Forests may flip from CO2 'sink' to 'source' by 2050

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Forests may flip from CO2 'sink' to 'source' by 2050

Thursday, January 14, 2021

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PARIS,áFranceá(AFP) — Forests and other land ecosystems today absorb 30 per cent of humanity's CO2 pollution, but rapid global warming could transform these natural 'sinks' into carbon 'sources' within a few decades, opening another daunting front in the fight against climate change, alarmed researchers have said.á

Climate sceptics often describe CO2 as "plant food", suggesting that increased greenhouse gas emissions will be offset by a massive upsurge in plant growth.

But the new study shows that beyond a certain temperature threshold — which varies according to region and species — the capacity of plants to absorb CO2 declines.

Under current greenhouse gas emission trends, plants across half the globe's terrestrial ecosystem could start to release carbon into the atmosphere faster than they sequester it by the end of the century, researchers reported this week in Science Advances.á

Ecosystems that store the most CO2 — especially tropical and boreal forests — could lose more than 45 per cent of their capacity as carbon sponges by mid-century, a team led by Katharyn Duffy from Northern Arizona University found.

"Anticipated higher temperatures associated with elevated CO2 could degrade land carbon uptake," said the study, based not on modelling but data collected over a period of 25 years.

Failure to take this into account leads to a "gross overestimation" of the role Earth's vegetation might play in reducing global warming, the researchers warned.

"The temperature tipping point of the terrestrial biosphere lies not at the end of the century or beyond, but within the next 20 to 30 years."

Key to understanding how this could happen is the difference between photosynthesis and respiration, two chemical processes essential to plant life that respond differently to rising temperatures.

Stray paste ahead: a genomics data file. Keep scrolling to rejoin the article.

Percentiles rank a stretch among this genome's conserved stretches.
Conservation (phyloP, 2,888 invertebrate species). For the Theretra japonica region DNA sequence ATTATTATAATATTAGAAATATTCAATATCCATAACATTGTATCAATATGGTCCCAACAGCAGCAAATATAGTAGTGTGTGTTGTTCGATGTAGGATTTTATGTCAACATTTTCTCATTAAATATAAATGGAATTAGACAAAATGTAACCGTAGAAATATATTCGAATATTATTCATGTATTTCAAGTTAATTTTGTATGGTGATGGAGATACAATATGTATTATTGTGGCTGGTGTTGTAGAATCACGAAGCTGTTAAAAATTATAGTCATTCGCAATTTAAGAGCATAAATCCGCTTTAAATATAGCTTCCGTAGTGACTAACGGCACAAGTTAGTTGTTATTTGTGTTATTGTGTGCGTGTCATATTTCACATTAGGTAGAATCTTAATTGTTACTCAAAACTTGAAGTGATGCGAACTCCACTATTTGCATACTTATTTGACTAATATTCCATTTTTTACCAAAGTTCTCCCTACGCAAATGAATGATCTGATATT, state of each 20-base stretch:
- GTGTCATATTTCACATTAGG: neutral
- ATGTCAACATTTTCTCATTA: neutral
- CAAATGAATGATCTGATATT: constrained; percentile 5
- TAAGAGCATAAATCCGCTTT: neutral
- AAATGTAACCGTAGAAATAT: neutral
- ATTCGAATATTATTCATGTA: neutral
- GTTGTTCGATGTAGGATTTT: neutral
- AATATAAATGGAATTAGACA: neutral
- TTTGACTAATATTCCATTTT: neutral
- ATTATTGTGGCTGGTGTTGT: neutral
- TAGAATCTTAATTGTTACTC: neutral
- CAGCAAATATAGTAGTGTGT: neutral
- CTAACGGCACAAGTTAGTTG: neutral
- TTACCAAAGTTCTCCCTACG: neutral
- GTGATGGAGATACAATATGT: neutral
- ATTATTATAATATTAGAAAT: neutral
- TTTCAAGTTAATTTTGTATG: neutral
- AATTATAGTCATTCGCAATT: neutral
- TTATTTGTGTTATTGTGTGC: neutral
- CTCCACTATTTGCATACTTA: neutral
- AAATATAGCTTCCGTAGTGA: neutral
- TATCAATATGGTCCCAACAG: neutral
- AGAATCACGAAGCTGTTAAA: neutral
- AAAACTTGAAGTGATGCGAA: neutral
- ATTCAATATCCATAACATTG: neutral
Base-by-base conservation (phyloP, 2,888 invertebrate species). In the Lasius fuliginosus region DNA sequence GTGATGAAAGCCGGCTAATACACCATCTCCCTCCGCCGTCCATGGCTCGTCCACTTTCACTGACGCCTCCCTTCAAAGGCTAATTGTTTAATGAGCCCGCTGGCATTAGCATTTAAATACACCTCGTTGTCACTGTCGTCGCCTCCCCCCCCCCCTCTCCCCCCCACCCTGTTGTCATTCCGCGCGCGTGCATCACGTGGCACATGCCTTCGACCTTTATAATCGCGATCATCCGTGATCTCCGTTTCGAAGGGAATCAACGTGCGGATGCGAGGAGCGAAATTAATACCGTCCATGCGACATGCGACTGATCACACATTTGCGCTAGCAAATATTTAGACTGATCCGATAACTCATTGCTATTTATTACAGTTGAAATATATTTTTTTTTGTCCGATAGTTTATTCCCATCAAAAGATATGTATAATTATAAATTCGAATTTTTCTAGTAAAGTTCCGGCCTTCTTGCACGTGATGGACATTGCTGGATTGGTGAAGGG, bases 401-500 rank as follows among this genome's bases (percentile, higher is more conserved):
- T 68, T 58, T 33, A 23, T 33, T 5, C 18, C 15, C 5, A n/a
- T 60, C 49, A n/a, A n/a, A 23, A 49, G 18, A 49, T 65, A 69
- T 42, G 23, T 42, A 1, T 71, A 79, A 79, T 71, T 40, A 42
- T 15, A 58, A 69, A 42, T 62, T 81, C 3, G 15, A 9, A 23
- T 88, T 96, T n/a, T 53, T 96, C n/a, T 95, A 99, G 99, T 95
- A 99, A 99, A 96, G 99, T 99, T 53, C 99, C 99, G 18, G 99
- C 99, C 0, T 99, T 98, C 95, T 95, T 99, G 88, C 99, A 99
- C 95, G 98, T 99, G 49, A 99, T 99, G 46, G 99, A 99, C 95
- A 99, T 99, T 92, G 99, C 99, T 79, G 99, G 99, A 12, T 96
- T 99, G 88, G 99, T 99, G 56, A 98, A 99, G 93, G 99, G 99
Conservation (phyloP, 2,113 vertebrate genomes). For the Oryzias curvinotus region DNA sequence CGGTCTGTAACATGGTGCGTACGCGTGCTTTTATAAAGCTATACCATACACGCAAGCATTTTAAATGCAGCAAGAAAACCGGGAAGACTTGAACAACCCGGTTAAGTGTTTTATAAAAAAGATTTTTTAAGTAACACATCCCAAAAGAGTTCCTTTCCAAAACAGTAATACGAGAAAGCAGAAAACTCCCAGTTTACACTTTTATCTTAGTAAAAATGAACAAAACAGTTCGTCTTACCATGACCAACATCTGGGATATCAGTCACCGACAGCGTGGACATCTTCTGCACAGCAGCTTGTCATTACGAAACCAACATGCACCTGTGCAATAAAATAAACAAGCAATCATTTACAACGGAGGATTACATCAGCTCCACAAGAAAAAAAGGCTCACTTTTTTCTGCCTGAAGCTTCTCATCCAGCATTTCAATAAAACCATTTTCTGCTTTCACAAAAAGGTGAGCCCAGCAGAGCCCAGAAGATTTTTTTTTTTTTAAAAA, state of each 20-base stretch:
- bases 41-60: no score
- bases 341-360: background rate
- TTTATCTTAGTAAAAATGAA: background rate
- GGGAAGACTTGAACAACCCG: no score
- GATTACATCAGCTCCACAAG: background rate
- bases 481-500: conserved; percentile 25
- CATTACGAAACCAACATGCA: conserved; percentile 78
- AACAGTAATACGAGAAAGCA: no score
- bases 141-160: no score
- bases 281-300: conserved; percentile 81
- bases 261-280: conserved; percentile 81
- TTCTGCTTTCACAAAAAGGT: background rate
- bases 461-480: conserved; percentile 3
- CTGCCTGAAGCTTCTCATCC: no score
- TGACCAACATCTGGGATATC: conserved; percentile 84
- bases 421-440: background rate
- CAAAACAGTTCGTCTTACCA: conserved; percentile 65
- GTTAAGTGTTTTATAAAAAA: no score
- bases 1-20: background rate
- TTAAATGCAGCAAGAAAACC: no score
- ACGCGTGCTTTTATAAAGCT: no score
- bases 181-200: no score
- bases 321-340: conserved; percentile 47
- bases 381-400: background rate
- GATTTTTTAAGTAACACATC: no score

Drawing energy from sunlight, plants absorb carbon dioxide through their leaves and water from the soil, producing sugar to boost growth and oxygen, which is released into the air.

This is photosynthesis, which can only happen when there is daylight.

By contrast, the transfer of energy to cells through respiration — with CO2 excreted as a waste product — happens around the clock.

- Tipping points -

To find out if there is a temperature beyond which land-based ecosystems would start to absorb less CO2, Duffy and her team analysed records from a global observation network, called FLUXNET, spanning 1991 to 2015. á

FLUXNET essentially tracks the movement of CO2 between ecosystems and the atmosphere.

They found that global photosynthesis peaks at certain temperatures, depending on the type of plant, and then declines thereafter.

Respirations rates, however, increase across all types of ecosystems without appearing to reach a maximum threshold.

"At higher temperatures, respiration rates continue to rise in contrast to sharply declining rates of photosynthesis," the study found.

If carbon pollution continue unabated, this divergence could see the CO2 absorption drop by half as early as 2040.

"We are rapidly entering temperature regimes where biosphere productivity will precipitously decline, calling into question the future viability of the land sink," the researchers concluded.

The findings also call into question the integrity of many national commitments under the Paris Agreement — known as nationally determined contributions, or NDCs — to reduce greenhouse gases.

"These rely heavily on land uptake of carbon to meet pledges," the authors point out.á

The study notes that capping global warming under two degrees Celsius above pre-industrial levels, the cornerstone target of the 2015 Paris climate treaty, "allows for near-current levels of biosphere productivity, preserving the majority of land carbon uptakes".

Earth has warmed at least 1.1C so far, and is currently on track to heat up another two to three degrees by century's end unless emissions are rapidly and drastically reduced.

In 2019, a football pitch of primary, old-growth trees was destroyed in the tropics every six seconds -- about 38,000 square kilometres (14,500 square miles) in all, according to satellite data.


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